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My love affair with coffee: Part 1 – the tools of the trade

Life too short bad coffee

Coffee. It’s a serious business, and a serious daily ritual the world over. According to Business Insider after crude oil coffee is THE most sought after commodity, and worldwide we drink over 500 million cups every year. That’s a huge amount of caffeine hitting our bloodstreams day after day.

For me coffee is a daily ritual I hate to miss. But since I moved back to the UK I’ve felt stranded in a coffee wilderness with little option but to get my caffeine hit from the cafe chains that dominate the market in this country.

Life is too short for bad coffee. So I’m going to share with you how I’ve ditched the sub-standard coffee served in most UK cafes – I’m talking to you Starbucks, Cafe Nero and Costa – to make my own lattes, flat whites and cappuccinos at home.

Today I’m going to tell you about the tools of the trade – the equipment I use to deliver my brew – and next week I’ll share my ‘Seven Steps to coffee heaven’, the the knowledge I’ve gleaned from various coffee experts about how to make a great cup of the black stuff – from bean to cup.

First things first – you gotta have a good coffee maker. I’ve had a cafetiere for years, and my brother swears by his Bialetti hob-top pot, but for me it’s all about the espresso machine.

It may not be tall, but it is dark and handsome, and this Valentine’s Day I only had eyes for  my new prize posseDelonghi Sculturassion – my Delonghi Scultura coffee machine.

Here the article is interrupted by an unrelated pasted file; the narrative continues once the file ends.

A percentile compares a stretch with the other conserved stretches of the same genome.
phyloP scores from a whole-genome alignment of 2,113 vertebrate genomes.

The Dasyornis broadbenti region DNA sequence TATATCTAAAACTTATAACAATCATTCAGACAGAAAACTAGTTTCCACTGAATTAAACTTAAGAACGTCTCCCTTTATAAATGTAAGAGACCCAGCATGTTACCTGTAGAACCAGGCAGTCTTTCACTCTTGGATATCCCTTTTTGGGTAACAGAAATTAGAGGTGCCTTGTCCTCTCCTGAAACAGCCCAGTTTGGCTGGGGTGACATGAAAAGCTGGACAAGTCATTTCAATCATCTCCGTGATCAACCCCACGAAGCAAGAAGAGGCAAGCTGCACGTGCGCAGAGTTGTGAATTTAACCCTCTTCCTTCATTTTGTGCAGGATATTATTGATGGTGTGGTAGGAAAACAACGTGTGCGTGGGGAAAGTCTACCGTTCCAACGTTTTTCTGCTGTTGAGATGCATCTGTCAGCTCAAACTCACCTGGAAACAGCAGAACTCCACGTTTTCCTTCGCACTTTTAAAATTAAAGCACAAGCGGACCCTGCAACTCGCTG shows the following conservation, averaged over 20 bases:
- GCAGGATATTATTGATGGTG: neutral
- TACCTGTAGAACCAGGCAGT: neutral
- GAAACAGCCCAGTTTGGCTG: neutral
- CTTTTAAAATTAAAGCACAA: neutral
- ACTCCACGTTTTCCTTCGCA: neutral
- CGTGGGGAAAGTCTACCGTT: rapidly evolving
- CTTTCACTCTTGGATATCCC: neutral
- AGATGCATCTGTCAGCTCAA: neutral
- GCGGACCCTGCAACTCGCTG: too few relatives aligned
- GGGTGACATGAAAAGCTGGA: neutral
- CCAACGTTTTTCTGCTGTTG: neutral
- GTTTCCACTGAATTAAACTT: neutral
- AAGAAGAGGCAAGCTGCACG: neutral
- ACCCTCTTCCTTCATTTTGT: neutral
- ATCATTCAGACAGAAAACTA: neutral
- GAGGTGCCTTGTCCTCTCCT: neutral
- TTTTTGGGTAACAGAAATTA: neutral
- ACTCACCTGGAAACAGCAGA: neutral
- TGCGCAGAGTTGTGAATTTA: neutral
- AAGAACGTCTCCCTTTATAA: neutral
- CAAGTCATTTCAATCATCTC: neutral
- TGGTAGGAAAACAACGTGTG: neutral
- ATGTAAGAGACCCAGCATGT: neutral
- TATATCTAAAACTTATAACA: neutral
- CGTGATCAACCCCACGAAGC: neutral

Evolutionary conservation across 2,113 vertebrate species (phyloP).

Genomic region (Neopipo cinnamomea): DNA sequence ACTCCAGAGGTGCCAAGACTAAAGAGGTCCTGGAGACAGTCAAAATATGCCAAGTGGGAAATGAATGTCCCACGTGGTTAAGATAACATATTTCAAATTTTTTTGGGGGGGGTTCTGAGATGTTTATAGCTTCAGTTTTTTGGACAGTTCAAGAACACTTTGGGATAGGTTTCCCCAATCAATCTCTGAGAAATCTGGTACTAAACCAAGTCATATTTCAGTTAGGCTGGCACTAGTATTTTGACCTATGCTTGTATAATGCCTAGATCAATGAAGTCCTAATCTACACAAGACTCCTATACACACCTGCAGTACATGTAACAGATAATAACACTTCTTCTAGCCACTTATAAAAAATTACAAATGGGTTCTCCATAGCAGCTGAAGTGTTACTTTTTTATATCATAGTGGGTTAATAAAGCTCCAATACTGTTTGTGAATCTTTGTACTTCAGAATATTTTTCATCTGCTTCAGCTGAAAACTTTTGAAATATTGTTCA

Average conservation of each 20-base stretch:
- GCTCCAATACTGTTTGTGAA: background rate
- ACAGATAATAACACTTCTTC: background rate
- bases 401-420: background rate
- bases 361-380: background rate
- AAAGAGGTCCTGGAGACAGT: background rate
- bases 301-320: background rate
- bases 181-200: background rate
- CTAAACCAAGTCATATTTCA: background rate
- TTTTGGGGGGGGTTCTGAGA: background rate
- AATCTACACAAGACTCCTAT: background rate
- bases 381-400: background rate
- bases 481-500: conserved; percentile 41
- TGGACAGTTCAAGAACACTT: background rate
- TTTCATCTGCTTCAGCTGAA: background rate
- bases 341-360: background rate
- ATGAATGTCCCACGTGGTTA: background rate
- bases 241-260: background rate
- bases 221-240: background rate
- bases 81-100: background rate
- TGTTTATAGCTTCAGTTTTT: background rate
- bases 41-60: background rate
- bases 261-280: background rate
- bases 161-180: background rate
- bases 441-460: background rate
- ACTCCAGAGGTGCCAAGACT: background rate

Oh what a fabulous addition this sleek and shiny piece of equipment is to my life.  I cannot describe the amount of pleasure and satisfaction I get from making freshly ground, freshly brewed latte every morning. I’ll admit, as a wannabe coffee snob, part of this pleasure derives from being able to ditch Costa et al, and quit parting with over £2 per sub-standard cup.

In Australia, where I lived for five years, they do not take kindly to outsiders messing with their coffee. Independent coffee shops abound, the chains don’t get a look in. Just after I moved to Sydney in 2008 Starbucks announced the closure of 60 stores across Australia because the independent cafe culture is so strong – and the coffee so good – that the cafe giant, and slayer of independent cafes elsewhere, couldn’t gain any ground. Their shops were empty. Australian’s love their coffee too much to stoop to drinking Starbuck’s bitter, weak offering.

You fall over great cafes around every corner in Oz, and the food is just as good as the coffee. Where I lived in Sydney there were THREE cafes pulling kick-ass flat whites and frothing amazing cappuccinos on one small parade of local shops. I would go as far to say that it is as hard to get bad coffee in Sydney as it is to get good coffee over here.

“At it’s best coffee is far more than a caffeine hit to get you started in the morning – it’s rich, smooth and seductive, it wraps it’s arms around you and welcomes  you to the day.”